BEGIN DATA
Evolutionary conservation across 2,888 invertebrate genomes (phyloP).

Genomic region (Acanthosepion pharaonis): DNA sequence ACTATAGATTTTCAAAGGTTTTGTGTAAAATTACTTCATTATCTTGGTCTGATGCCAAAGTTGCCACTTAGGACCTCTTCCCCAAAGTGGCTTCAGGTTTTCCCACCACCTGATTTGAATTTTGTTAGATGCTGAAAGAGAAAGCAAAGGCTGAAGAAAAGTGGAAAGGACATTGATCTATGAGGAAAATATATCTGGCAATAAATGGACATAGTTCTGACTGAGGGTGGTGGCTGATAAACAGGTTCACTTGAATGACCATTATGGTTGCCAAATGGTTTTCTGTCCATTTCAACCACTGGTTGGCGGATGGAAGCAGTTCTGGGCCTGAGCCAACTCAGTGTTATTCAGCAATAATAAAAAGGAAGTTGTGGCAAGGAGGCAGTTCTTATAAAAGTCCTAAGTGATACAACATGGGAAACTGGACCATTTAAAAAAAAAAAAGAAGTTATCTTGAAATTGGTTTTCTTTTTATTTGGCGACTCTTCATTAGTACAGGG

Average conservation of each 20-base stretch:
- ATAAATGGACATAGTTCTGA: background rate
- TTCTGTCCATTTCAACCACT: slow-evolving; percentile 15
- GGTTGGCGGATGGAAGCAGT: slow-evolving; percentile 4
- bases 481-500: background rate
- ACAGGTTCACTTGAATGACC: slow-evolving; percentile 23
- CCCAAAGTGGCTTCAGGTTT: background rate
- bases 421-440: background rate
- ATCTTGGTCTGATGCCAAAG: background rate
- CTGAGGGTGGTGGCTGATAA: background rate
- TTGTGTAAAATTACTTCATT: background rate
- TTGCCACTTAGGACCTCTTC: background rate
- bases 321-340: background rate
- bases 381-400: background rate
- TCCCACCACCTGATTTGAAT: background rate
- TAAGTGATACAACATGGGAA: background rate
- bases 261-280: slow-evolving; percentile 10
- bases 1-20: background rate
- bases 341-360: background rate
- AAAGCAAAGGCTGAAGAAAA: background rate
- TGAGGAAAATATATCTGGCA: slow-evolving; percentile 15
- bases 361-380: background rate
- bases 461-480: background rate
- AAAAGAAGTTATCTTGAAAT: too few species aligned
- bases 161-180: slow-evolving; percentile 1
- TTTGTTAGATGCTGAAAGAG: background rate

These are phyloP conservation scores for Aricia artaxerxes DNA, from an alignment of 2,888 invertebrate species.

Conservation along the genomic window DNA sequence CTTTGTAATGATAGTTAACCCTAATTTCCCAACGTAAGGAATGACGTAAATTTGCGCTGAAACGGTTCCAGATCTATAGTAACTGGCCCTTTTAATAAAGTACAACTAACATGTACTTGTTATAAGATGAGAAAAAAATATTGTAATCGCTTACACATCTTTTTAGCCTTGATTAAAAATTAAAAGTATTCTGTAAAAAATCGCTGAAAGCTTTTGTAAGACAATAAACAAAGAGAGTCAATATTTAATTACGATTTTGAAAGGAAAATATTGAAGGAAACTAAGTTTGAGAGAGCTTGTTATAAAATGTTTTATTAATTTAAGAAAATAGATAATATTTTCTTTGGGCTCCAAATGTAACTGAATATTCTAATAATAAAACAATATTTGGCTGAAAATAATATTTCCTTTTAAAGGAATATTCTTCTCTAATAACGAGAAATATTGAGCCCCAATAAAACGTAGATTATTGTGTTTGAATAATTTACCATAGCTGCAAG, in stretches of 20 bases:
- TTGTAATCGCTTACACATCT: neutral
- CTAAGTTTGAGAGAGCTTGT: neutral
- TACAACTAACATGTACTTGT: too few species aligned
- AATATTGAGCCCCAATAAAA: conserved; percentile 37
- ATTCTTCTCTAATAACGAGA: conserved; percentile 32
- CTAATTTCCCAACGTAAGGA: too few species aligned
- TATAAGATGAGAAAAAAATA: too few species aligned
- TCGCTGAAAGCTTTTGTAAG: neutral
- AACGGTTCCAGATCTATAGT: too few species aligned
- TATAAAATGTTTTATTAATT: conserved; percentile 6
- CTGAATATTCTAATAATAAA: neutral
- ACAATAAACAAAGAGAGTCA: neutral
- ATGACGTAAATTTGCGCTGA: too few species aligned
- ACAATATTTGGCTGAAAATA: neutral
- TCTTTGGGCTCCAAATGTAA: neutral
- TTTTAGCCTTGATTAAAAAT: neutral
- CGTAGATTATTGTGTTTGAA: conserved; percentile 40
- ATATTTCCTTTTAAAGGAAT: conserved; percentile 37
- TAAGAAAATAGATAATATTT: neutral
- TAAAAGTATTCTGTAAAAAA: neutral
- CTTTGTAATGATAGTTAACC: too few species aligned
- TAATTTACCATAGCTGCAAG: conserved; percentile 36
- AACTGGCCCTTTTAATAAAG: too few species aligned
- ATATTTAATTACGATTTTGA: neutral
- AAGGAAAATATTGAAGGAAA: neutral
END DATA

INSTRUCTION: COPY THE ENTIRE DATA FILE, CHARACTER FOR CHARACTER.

Evolutionary conservation across 2,888 invertebrate genomes (phyloP).

Genomic region (Acanthosepion pharaonis): DNA sequence ACTATAGATTTTCAAAGGTTTTGTGTAAAATTACTTCATTATCTTGGTCTGATGCCAAAGTTGCCACTTAGGACCTCTTCCCCAAAGTGGCTTCAGGTTTTCCCACCACCTGATTTGAATTTTGTTAGATGCTGAAAGAGAAAGCAAAGGCTGAAGAAAAGTGGAAAGGACATTGATCTATGAGGAAAATATATCTGGCAATAAATGGACATAGTTCTGACTGAGGGTGGTGGCTGATAAACAGGTTCACTTGAATGACCATTATGGTTGCCAAATGGTTTTCTGTCCATTTCAACCACTGGTTGGCGGATGGAAGCAGTTCTGGGCCTGAGCCAACTCAGTGTTATTCAGCAATAATAAAAAGGAAGTTGTGGCAAGGAGGCAGTTCTTATAAAAGTCCTAAGTGATACAACATGGGAAACTGGACCATTTAAAAAAAAAAAAGAAGTTATCTTGAAATTGGTTTTCTTTTTATTTGGCGACTCTTCATTAGTACAGGG

Average conservation of each 20-base stretch:
- ATAAATGGACATAGTTCTGA: background rate
- TTCTGTCCATTTCAACCACT: slow-evolving; percentile 15
- GGTTGGCGGATGGAAGCAGT: slow-evolving; percentile 4
- bases 481-500: background rate
- ACAGGTTCACTTGAATGACC: slow-evolving; percentile 23
- CCCAAAGTGGCTTCAGGTTT: background rate
- bases 421-440: background rate
- ATCTTGGTCTGATGCCAAAG: background rate
- CTGAGGGTGGTGGCTGATAA: background rate
- TTGTGTAAAATTACTTCATT: background rate
- TTGCCACTTAGGACCTCTTC: background rate
- bases 321-340: background rate
- bases 381-400: background rate
- TCCCACCACCTGATTTGAAT: background rate
- TAAGTGATACAACATGGGAA: background rate
- bases 261-280: slow-evolving; percentile 10
- bases 1-20: background rate
- bases 341-360: background rate
- AAAGCAAAGGCTGAAGAAAA: background rate
- TGAGGAAAATATATCTGGCA: slow-evolving; percentile 15
- bases 361-380: background rate
- bases 461-480: background rate
- AAAAGAAGTTATCTTGAAAT: too few species aligned
- bases 161-180: slow-evolving; percentile 1
- TTTGTTAGATGCTGAAAGAG: background rate

These are phyloP conservation scores for Aricia artaxerxes DNA, from an alignment of 2,888 invertebrate species.

Conservation along the genomic window DNA sequence CTTTGTAATGATAGTTAACCCTAATTTCCCAACGTAAGGAATGACGTAAATTTGCGCTGAAACGGTTCCAGATCTATAGTAACTGGCCCTTTTAATAAAGTACAACTAACATGTACTTGTTATAAGATGAGAAAAAAATATTGTAATCGCTTACACATCTTTTTAGCCTTGATTAAAAATTAAAAGTATTCTGTAAAAAATCGCTGAAAGCTTTTGTAAGACAATAAACAAAGAGAGTCAATATTTAATTACGATTTTGAAAGGAAAATATTGAAGGAAACTAAGTTTGAGAGAGCTTGTTATAAAATGTTTTATTAATTTAAGAAAATAGATAATATTTTCTTTGGGCTCCAAATGTAACTGAATATTCTAATAATAAAACAATATTTGGCTGAAAATAATATTTCCTTTTAAAGGAATATTCTTCTCTAATAACGAGAAATATTGAGCCCCAATAAAACGTAGATTATTGTGTTTGAATAATTTACCATAGCTGCAAG, in stretches of 20 bases:
- TTGTAATCGCTTACACATCT: neutral
- CTAAGTTTGAGAGAGCTTGT: neutral
- TACAACTAACATGTACTTGT: too few species aligned
- AATATTGAGCCCCAATAAAA: conserved; percentile 37
- ATTCTTCTCTAATAACGAGA: conserved; percentile 32
- CTAATTTCCCAACGTAAGGA: too few species aligned
- TATAAGATGAGAAAAAAATA: too few species aligned
- TCGCTGAAAGCTTTTGTAAG: neutral
- AACGGTTCCAGATCTATAGT: too few species aligned
- TATAAAATGTTTTATTAATT: conserved; percentile 6
- CTGAATATTCTAATAATAAA: neutral
- ACAATAAACAAAGAGAGTCA: neutral
- ATGACGTAAATTTGCGCTGA: too few species aligned
- ACAATATTTGGCTGAAAATA: neutral
- TCTTTGGGCTCCAAATGTAA: neutral
- TTTTAGCCTTGATTAAAAAT: neutral
- CGTAGATTATTGTGTTTGAA: conserved; percentile 40
- ATATTTCCTTTTAAAGGAAT: conserved; percentile 37
- TAAGAAAATAGATAATATTT: neutral
- TAAAAGTATTCTGTAAAAAA: neutral
- CTTTGTAATGATAGTTAACC: too few species aligned
- TAATTTACCATAGCTGCAAG: conserved; percentile 36
- AACTGGCCCTTTTAATAAAG: too few species aligned
- ATATTTAATTACGATTTTGA: neutral
- AAGGAAAATATTGAAGGAAA: neutral